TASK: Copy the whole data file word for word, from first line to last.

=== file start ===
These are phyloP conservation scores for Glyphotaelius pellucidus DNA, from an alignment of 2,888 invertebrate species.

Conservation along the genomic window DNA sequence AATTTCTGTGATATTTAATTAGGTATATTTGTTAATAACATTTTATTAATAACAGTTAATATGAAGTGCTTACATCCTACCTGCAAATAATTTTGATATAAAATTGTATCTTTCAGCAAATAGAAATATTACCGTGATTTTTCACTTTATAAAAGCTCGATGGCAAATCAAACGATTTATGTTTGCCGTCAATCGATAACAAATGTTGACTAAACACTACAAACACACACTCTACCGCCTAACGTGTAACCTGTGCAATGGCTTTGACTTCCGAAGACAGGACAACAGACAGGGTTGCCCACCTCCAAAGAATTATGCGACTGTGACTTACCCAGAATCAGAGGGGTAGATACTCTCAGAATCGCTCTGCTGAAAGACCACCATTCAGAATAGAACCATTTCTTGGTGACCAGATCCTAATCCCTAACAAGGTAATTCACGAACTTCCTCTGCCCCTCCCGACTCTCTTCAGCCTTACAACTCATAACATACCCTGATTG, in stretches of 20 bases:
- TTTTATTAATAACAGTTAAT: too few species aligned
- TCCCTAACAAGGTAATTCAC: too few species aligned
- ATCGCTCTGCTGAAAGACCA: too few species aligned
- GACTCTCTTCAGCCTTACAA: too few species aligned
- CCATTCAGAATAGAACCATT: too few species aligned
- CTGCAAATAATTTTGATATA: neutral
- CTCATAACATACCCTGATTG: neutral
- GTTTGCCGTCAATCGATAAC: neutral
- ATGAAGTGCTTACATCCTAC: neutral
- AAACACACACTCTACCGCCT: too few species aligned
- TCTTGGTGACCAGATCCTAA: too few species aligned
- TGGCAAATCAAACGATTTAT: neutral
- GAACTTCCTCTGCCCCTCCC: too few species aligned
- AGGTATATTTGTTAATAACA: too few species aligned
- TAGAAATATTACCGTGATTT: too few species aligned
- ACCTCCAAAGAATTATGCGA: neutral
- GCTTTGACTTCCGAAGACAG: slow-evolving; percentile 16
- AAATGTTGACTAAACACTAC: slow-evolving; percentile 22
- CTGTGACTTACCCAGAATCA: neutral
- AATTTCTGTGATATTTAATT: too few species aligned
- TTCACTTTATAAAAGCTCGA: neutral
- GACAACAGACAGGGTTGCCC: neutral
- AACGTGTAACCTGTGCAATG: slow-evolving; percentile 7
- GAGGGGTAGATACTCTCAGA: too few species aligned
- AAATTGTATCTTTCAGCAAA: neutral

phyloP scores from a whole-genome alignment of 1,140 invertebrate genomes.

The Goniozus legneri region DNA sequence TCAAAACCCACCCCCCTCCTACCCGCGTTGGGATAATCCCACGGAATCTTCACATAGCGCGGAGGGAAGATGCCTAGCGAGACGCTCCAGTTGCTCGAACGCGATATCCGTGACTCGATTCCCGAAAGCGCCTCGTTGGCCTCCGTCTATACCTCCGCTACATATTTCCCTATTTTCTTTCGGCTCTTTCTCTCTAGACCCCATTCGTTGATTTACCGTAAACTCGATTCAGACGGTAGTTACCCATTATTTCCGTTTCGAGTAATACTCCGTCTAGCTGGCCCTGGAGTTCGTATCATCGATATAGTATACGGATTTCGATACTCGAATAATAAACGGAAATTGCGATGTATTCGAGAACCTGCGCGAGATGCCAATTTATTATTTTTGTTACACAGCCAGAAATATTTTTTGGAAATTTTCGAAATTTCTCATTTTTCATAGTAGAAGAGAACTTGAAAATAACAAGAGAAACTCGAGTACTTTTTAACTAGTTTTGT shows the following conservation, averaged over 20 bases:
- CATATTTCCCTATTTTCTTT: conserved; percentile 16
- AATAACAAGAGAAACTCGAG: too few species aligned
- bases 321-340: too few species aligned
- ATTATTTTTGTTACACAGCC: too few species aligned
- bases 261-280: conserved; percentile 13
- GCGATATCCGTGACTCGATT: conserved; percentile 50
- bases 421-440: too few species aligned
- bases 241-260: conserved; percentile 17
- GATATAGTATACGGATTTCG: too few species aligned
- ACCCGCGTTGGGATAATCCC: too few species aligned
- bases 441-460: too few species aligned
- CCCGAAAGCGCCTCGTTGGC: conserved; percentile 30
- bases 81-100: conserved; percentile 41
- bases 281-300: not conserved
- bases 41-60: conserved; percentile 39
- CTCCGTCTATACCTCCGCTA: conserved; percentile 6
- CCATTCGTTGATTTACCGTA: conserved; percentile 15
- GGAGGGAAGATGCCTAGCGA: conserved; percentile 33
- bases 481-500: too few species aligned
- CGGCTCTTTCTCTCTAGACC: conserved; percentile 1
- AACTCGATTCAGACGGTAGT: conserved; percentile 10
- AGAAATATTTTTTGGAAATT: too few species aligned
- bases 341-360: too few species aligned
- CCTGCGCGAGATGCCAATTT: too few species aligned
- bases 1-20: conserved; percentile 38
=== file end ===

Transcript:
These are phyloP conservation scores for Glyphotaelius pellucidus DNA, from an alignment of 2,888 invertebrate species.

Conservation along the genomic window DNA sequence AATTTCTGTGATATTTAATTAGGTATATTTGTTAATAACATTTTATTAATAACAGTTAATATGAAGTGCTTACATCCTACCTGCAAATAATTTTGATATAAAATTGTATCTTTCAGCAAATAGAAATATTACCGTGATTTTTCACTTTATAAAAGCTCGATGGCAAATCAAACGATTTATGTTTGCCGTCAATCGATAACAAATGTTGACTAAACACTACAAACACACACTCTACCGCCTAACGTGTAACCTGTGCAATGGCTTTGACTTCCGAAGACAGGACAACAGACAGGGTTGCCCACCTCCAAAGAATTATGCGACTGTGACTTACCCAGAATCAGAGGGGTAGATACTCTCAGAATCGCTCTGCTGAAAGACCACCATTCAGAATAGAACCATTTCTTGGTGACCAGATCCTAATCCCTAACAAGGTAATTCACGAACTTCCTCTGCCCCTCCCGACTCTCTTCAGCCTTACAACTCATAACATACCCTGATTG, in stretches of 20 bases:
- TTTTATTAATAACAGTTAAT: too few species aligned
- TCCCTAACAAGGTAATTCAC: too few species aligned
- ATCGCTCTGCTGAAAGACCA: too few species aligned
- GACTCTCTTCAGCCTTACAA: too few species aligned
- CCATTCAGAATAGAACCATT: too few species aligned
- CTGCAAATAATTTTGATATA: neutral
- CTCATAACATACCCTGATTG: neutral
- GTTTGCCGTCAATCGATAAC: neutral
- ATGAAGTGCTTACATCCTAC: neutral
- AAACACACACTCTACCGCCT: too few species aligned
- TCTTGGTGACCAGATCCTAA: too few species aligned
- TGGCAAATCAAACGATTTAT: neutral
- GAACTTCCTCTGCCCCTCCC: too few species aligned
- AGGTATATTTGTTAATAACA: too few species aligned
- TAGAAATATTACCGTGATTT: too few species aligned
- ACCTCCAAAGAATTATGCGA: neutral
- GCTTTGACTTCCGAAGACAG: slow-evolving; percentile 16
- AAATGTTGACTAAACACTAC: slow-evolving; percentile 22
- CTGTGACTTACCCAGAATCA: neutral
- AATTTCTGTGATATTTAATT: too few species aligned
- TTCACTTTATAAAAGCTCGA: neutral
- GACAACAGACAGGGTTGCCC: neutral
- AACGTGTAACCTGTGCAATG: slow-evolving; percentile 7
- GAGGGGTAGATACTCTCAGA: too few species aligned
- AAATTGTATCTTTCAGCAAA: neutral

phyloP scores from a whole-genome alignment of 1,140 invertebrate genomes.

The Goniozus legneri region DNA sequence TCAAAACCCACCCCCCTCCTACCCGCGTTGGGATAATCCCACGGAATCTTCACATAGCGCGGAGGGAAGATGCCTAGCGAGACGCTCCAGTTGCTCGAACGCGATATCCGTGACTCGATTCCCGAAAGCGCCTCGTTGGCCTCCGTCTATACCTCCGCTACATATTTCCCTATTTTCTTTCGGCTCTTTCTCTCTAGACCCCATTCGTTGATTTACCGTAAACTCGATTCAGACGGTAGTTACCCATTATTTCCGTTTCGAGTAATACTCCGTCTAGCTGGCCCTGGAGTTCGTATCATCGATATAGTATACGGATTTCGATACTCGAATAATAAACGGAAATTGCGATGTATTCGAGAACCTGCGCGAGATGCCAATTTATTATTTTTGTTACACAGCCAGAAATATTTTTTGGAAATTTTCGAAATTTCTCATTTTTCATAGTAGAAGAGAACTTGAAAATAACAAGAGAAACTCGAGTACTTTTTAACTAGTTTTGT shows the following conservation, averaged over 20 bases:
- CATATTTCCCTATTTTCTTT: conserved; percentile 16
- AATAACAAGAGAAACTCGAG: too few species aligned
- bases 321-340: too few species aligned
- ATTATTTTTGTTACACAGCC: too few species aligned
- bases 261-280: conserved; percentile 13
- GCGATATCCGTGACTCGATT: conserved; percentile 50
- bases 421-440: too few species aligned
- bases 241-260: conserved; percentile 17
- GATATAGTATACGGATTTCG: too few species aligned
- ACCCGCGTTGGGATAATCCC: too few species aligned
- bases 441-460: too few species aligned
- CCCGAAAGCGCCTCGTTGGC: conserved; percentile 30
- bases 81-100: conserved; percentile 41
- bases 281-300: not conserved
- bases 41-60: conserved; percentile 39
- CTCCGTCTATACCTCCGCTA: conserved; percentile 6
- CCATTCGTTGATTTACCGTA: conserved; percentile 15
- GGAGGGAAGATGCCTAGCGA: conserved; percentile 33
- bases 481-500: too few species aligned
- CGGCTCTTTCTCTCTAGACC: conserved; percentile 1
- AACTCGATTCAGACGGTAGT: conserved; percentile 10
- AGAAATATTTTTTGGAAATT: too few species aligned
- bases 341-360: too few species aligned
- CCTGCGCGAGATGCCAATTT: too few species aligned
- bases 1-20: conserved; percentile 38